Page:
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Hoffmann, R. A wiki for the life sciences where authorship matters. Nature Genetics (2008)

Comparative evaluation of arachidonic acid (AA)- and tetradecanoylphorbol acetate (TPA)-induced dermal inflammation.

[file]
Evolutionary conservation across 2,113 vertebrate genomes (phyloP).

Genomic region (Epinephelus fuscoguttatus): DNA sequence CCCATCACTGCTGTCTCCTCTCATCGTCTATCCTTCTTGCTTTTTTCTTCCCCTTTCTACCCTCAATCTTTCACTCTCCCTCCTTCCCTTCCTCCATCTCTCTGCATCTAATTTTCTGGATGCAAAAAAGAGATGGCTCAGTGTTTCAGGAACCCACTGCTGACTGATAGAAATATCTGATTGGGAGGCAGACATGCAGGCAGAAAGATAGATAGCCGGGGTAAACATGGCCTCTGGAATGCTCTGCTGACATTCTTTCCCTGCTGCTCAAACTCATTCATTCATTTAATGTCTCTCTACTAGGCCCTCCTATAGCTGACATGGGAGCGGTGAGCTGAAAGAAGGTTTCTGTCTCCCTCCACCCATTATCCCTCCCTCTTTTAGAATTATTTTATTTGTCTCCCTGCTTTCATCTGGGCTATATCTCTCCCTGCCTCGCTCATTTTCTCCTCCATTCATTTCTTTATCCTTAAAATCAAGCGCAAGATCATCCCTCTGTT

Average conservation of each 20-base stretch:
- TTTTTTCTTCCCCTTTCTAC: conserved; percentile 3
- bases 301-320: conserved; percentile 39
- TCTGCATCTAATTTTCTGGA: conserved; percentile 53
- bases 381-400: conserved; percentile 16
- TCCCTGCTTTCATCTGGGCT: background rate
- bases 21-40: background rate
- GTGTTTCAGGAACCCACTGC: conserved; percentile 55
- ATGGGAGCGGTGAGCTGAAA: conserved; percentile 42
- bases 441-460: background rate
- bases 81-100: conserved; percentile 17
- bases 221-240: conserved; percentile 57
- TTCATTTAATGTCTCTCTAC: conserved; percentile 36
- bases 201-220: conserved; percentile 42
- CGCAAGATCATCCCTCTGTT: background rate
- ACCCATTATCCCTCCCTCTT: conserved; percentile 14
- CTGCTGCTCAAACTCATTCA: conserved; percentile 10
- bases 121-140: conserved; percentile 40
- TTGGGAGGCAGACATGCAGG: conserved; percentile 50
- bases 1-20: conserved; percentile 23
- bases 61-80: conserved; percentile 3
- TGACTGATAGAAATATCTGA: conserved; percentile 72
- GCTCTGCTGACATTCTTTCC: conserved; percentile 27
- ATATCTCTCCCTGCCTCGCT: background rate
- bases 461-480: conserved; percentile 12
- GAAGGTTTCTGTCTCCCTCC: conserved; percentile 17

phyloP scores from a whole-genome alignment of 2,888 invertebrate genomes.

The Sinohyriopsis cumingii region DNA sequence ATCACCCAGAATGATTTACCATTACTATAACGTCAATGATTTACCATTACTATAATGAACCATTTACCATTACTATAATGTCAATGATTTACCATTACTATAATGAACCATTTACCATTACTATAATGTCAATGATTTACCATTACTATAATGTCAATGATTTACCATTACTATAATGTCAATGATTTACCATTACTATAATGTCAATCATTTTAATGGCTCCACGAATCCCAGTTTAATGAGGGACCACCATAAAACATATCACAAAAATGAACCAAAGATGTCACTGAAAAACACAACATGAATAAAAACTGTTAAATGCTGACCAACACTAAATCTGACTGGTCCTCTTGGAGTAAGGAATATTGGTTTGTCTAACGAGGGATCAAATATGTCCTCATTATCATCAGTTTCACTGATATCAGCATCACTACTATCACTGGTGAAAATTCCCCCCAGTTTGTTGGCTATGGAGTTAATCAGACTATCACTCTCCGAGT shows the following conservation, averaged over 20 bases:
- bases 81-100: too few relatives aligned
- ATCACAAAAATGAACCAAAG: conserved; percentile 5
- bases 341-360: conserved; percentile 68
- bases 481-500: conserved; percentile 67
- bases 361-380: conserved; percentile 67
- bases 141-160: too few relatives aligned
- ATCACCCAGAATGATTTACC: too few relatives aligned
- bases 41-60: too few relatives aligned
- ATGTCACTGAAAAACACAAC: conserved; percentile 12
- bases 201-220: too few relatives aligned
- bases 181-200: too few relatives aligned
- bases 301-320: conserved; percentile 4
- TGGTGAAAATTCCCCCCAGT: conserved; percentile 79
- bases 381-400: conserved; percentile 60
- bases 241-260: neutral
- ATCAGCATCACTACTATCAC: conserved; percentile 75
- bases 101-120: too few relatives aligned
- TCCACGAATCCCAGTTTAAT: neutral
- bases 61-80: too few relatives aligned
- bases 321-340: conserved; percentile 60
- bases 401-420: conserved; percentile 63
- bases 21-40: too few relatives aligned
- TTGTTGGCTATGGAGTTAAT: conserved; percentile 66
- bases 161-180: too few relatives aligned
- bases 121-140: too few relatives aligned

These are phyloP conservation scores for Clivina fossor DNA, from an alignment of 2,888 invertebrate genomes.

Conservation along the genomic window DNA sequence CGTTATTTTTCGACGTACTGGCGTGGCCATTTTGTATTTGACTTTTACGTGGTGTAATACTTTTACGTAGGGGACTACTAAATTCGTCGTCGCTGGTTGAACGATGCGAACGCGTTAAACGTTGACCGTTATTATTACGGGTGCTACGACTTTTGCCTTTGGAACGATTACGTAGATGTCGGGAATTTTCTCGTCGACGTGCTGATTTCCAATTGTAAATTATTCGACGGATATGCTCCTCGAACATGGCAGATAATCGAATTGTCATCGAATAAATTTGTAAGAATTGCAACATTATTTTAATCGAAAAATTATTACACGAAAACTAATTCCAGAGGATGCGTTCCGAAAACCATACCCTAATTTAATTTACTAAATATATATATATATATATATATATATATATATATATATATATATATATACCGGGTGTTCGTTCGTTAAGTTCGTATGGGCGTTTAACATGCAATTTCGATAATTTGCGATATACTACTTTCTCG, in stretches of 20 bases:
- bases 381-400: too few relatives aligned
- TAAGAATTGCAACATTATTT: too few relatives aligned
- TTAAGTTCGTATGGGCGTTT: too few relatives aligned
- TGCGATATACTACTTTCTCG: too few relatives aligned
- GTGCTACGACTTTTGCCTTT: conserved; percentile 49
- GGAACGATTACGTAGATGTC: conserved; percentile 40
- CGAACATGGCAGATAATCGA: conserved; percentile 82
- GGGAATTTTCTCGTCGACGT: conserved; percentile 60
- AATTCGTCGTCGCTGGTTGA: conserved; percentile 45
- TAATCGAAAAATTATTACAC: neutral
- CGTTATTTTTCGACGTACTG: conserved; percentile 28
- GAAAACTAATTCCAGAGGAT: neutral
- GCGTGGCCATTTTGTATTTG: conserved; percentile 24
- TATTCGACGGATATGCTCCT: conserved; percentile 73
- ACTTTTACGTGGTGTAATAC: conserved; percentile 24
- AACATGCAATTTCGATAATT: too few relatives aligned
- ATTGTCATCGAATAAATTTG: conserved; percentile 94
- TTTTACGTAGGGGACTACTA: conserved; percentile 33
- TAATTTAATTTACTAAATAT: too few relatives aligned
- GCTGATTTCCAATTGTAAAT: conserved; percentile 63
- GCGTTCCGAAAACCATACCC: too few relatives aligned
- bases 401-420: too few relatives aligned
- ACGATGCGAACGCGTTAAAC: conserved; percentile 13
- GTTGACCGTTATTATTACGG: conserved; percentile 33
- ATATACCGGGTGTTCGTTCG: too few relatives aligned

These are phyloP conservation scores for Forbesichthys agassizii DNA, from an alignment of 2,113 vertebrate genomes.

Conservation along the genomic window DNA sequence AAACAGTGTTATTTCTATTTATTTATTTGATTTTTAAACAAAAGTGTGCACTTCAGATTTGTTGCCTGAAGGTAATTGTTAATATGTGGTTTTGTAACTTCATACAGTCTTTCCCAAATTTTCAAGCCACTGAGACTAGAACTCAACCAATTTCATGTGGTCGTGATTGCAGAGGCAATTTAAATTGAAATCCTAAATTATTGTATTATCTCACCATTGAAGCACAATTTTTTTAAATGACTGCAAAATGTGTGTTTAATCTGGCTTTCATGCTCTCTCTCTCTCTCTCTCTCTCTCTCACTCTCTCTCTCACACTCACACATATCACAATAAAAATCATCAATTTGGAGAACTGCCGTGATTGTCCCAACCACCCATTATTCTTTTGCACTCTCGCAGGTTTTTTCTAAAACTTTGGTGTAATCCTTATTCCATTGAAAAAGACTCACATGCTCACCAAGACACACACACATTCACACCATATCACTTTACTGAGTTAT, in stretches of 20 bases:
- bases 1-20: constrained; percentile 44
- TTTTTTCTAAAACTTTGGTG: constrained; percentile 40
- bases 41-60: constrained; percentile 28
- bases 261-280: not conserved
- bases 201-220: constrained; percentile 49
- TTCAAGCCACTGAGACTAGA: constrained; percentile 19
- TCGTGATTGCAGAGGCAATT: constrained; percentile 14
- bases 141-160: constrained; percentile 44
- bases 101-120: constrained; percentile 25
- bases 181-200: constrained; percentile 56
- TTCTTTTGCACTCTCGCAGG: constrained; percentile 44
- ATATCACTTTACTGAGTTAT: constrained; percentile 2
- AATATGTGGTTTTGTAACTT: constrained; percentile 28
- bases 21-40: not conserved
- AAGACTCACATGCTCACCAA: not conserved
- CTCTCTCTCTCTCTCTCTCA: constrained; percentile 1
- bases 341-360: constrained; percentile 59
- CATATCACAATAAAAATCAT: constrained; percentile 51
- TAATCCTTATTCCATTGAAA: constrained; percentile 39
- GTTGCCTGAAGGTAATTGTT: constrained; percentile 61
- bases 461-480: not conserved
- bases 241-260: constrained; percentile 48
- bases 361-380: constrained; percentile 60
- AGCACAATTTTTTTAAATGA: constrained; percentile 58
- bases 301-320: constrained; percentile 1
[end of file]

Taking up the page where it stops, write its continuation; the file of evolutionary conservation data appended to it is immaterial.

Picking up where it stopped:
The effects of topical application of arachidonic acid (AA) or phorbol ester, tetradecanoylphorbol 13-acetate (TPA), on edema response, vascular permeability, MPO, NAG, and generation of eicosanoids were studied in two murine models of cutaneous inflammation. AA produced a short-lived edema response with a rapid onset that was associated with marked increases in levels of prostaglandins (PGE2, 6-keto-PGF1 alpha, PGF2 alpha), thromboxane B2 (TxB2) and leukotriene B4 (LTB4), with smaller increases in levels of LTC4. TPA produced a longer-lasting edema that was associated with marked influx of neutrophils and predominant formation of LTB4 along with significant changes in levels of TxB2. Circulating T lymphocytes have no apparent role in the acute inflammatory responses induced by either agent. Arachidonic acid-induced vascular permeability preceded the edema response and neutrophil influx, whereas TPA-induced vascular permeability paralleled the edema response and influx of neutrophils. Mast cells appear to be important in the complete expression of inflammatory response, i.e., edema, cellular influx, and vascular permeability induced by either AA or TPA, as these responses were blunted in mast cell-deficient mice. Inhibitors of CO or 5-LO attenuated inflammatory responses in both models. The LTB4 receptor antagonist, SC-41930, inhibited the inflammatory response to TPA but had little effect on that initiated by AA. This suggests that LTB4 is an important mediator in the phorbol ester-induced inflammatory response, whereas peptidoleukotrienes and prostaglandins regulate vascular permeability responses in the arachidonate model.[1]


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